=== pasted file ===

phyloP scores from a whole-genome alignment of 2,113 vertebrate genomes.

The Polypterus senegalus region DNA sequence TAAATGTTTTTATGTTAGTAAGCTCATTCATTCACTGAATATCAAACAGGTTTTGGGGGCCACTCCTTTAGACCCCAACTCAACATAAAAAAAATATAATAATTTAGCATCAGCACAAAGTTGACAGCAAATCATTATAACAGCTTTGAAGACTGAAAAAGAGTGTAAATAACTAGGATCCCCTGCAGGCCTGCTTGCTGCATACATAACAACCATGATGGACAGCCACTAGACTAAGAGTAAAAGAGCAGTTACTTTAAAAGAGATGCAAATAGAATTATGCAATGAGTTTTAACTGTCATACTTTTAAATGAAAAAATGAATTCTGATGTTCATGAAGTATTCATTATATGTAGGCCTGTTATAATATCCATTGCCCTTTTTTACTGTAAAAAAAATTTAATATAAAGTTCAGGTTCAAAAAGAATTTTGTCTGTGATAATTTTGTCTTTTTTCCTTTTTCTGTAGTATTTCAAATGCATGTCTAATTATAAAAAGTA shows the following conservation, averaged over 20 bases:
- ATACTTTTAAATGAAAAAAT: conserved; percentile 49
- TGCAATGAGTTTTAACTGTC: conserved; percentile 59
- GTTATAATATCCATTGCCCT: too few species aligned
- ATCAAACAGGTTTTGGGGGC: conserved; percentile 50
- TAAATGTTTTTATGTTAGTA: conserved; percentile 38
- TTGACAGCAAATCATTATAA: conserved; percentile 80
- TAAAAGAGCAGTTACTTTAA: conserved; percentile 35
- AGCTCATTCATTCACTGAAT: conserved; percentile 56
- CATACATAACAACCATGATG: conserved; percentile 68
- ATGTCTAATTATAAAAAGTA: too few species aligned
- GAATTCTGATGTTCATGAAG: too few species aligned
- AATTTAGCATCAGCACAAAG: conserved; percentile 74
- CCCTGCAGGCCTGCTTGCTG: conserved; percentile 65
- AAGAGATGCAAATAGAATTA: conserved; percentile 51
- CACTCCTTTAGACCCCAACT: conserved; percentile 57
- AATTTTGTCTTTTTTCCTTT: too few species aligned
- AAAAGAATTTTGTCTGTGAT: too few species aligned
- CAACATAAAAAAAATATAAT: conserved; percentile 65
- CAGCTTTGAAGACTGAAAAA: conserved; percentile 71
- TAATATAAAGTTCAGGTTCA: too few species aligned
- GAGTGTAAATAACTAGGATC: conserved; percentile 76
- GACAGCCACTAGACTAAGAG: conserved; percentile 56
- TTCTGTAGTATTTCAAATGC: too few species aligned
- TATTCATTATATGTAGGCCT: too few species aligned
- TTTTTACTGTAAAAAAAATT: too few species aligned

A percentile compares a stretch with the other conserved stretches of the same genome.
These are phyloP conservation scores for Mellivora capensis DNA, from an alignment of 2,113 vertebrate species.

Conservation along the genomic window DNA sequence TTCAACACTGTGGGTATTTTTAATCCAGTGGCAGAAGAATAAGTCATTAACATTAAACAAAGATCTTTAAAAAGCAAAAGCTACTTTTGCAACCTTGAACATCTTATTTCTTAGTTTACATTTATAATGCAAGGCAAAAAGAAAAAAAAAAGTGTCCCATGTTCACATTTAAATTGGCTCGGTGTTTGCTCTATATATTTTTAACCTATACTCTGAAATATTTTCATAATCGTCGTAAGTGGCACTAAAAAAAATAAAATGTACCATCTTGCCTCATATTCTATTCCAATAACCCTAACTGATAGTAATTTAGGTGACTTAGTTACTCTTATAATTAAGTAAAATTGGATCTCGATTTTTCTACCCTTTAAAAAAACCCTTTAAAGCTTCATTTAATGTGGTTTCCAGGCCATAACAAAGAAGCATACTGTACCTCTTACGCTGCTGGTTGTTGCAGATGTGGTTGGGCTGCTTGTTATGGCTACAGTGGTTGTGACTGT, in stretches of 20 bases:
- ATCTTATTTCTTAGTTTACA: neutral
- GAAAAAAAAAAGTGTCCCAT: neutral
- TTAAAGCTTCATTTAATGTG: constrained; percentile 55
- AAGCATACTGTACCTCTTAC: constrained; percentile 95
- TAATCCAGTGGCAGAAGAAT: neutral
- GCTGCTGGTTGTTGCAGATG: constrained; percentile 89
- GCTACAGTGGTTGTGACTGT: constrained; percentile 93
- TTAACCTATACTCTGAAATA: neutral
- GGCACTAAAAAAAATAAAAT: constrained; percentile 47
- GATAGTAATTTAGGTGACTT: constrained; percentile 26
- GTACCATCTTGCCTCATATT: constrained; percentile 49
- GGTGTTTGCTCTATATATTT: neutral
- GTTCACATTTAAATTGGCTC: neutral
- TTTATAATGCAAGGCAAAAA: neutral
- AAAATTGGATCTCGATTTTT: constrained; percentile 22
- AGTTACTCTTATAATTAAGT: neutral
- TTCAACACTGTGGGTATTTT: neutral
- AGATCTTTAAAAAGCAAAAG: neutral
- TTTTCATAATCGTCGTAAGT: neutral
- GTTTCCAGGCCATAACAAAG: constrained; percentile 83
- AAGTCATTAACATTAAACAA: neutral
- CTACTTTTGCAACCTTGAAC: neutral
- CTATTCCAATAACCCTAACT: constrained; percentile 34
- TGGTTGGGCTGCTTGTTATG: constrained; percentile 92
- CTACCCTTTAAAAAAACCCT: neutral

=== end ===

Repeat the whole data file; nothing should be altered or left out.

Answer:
phyloP scores from a whole-genome alignment of 2,113 vertebrate genomes.

The Polypterus senegalus region DNA sequence TAAATGTTTTTATGTTAGTAAGCTCATTCATTCACTGAATATCAAACAGGTTTTGGGGGCCACTCCTTTAGACCCCAACTCAACATAAAAAAAATATAATAATTTAGCATCAGCACAAAGTTGACAGCAAATCATTATAACAGCTTTGAAGACTGAAAAAGAGTGTAAATAACTAGGATCCCCTGCAGGCCTGCTTGCTGCATACATAACAACCATGATGGACAGCCACTAGACTAAGAGTAAAAGAGCAGTTACTTTAAAAGAGATGCAAATAGAATTATGCAATGAGTTTTAACTGTCATACTTTTAAATGAAAAAATGAATTCTGATGTTCATGAAGTATTCATTATATGTAGGCCTGTTATAATATCCATTGCCCTTTTTTACTGTAAAAAAAATTTAATATAAAGTTCAGGTTCAAAAAGAATTTTGTCTGTGATAATTTTGTCTTTTTTCCTTTTTCTGTAGTATTTCAAATGCATGTCTAATTATAAAAAGTA shows the following conservation, averaged over 20 bases:
- ATACTTTTAAATGAAAAAAT: conserved; percentile 49
- TGCAATGAGTTTTAACTGTC: conserved; percentile 59
- GTTATAATATCCATTGCCCT: too few species aligned
- ATCAAACAGGTTTTGGGGGC: conserved; percentile 50
- TAAATGTTTTTATGTTAGTA: conserved; percentile 38
- TTGACAGCAAATCATTATAA: conserved; percentile 80
- TAAAAGAGCAGTTACTTTAA: conserved; percentile 35
- AGCTCATTCATTCACTGAAT: conserved; percentile 56
- CATACATAACAACCATGATG: conserved; percentile 68
- ATGTCTAATTATAAAAAGTA: too few species aligned
- GAATTCTGATGTTCATGAAG: too few species aligned
- AATTTAGCATCAGCACAAAG: conserved; percentile 74
- CCCTGCAGGCCTGCTTGCTG: conserved; percentile 65
- AAGAGATGCAAATAGAATTA: conserved; percentile 51
- CACTCCTTTAGACCCCAACT: conserved; percentile 57
- AATTTTGTCTTTTTTCCTTT: too few species aligned
- AAAAGAATTTTGTCTGTGAT: too few species aligned
- CAACATAAAAAAAATATAAT: conserved; percentile 65
- CAGCTTTGAAGACTGAAAAA: conserved; percentile 71
- TAATATAAAGTTCAGGTTCA: too few species aligned
- GAGTGTAAATAACTAGGATC: conserved; percentile 76
- GACAGCCACTAGACTAAGAG: conserved; percentile 56
- TTCTGTAGTATTTCAAATGC: too few species aligned
- TATTCATTATATGTAGGCCT: too few species aligned
- TTTTTACTGTAAAAAAAATT: too few species aligned

A percentile compares a stretch with the other conserved stretches of the same genome.
These are phyloP conservation scores for Mellivora capensis DNA, from an alignment of 2,113 vertebrate species.

Conservation along the genomic window DNA sequence TTCAACACTGTGGGTATTTTTAATCCAGTGGCAGAAGAATAAGTCATTAACATTAAACAAAGATCTTTAAAAAGCAAAAGCTACTTTTGCAACCTTGAACATCTTATTTCTTAGTTTACATTTATAATGCAAGGCAAAAAGAAAAAAAAAAGTGTCCCATGTTCACATTTAAATTGGCTCGGTGTTTGCTCTATATATTTTTAACCTATACTCTGAAATATTTTCATAATCGTCGTAAGTGGCACTAAAAAAAATAAAATGTACCATCTTGCCTCATATTCTATTCCAATAACCCTAACTGATAGTAATTTAGGTGACTTAGTTACTCTTATAATTAAGTAAAATTGGATCTCGATTTTTCTACCCTTTAAAAAAACCCTTTAAAGCTTCATTTAATGTGGTTTCCAGGCCATAACAAAGAAGCATACTGTACCTCTTACGCTGCTGGTTGTTGCAGATGTGGTTGGGCTGCTTGTTATGGCTACAGTGGTTGTGACTGT, in stretches of 20 bases:
- ATCTTATTTCTTAGTTTACA: neutral
- GAAAAAAAAAAGTGTCCCAT: neutral
- TTAAAGCTTCATTTAATGTG: constrained; percentile 55
- AAGCATACTGTACCTCTTAC: constrained; percentile 95
- TAATCCAGTGGCAGAAGAAT: neutral
- GCTGCTGGTTGTTGCAGATG: constrained; percentile 89
- GCTACAGTGGTTGTGACTGT: constrained; percentile 93
- TTAACCTATACTCTGAAATA: neutral
- GGCACTAAAAAAAATAAAAT: constrained; percentile 47
- GATAGTAATTTAGGTGACTT: constrained; percentile 26
- GTACCATCTTGCCTCATATT: constrained; percentile 49
- GGTGTTTGCTCTATATATTT: neutral
- GTTCACATTTAAATTGGCTC: neutral
- TTTATAATGCAAGGCAAAAA: neutral
- AAAATTGGATCTCGATTTTT: constrained; percentile 22
- AGTTACTCTTATAATTAAGT: neutral
- TTCAACACTGTGGGTATTTT: neutral
- AGATCTTTAAAAAGCAAAAG: neutral
- TTTTCATAATCGTCGTAAGT: neutral
- GTTTCCAGGCCATAACAAAG: constrained; percentile 83
- AAGTCATTAACATTAAACAA: neutral
- CTACTTTTGCAACCTTGAAC: neutral
- CTATTCCAATAACCCTAACT: constrained; percentile 34
- TGGTTGGGCTGCTTGTTATG: constrained; percentile 92
- CTACCCTTTAAAAAAACCCT: neutral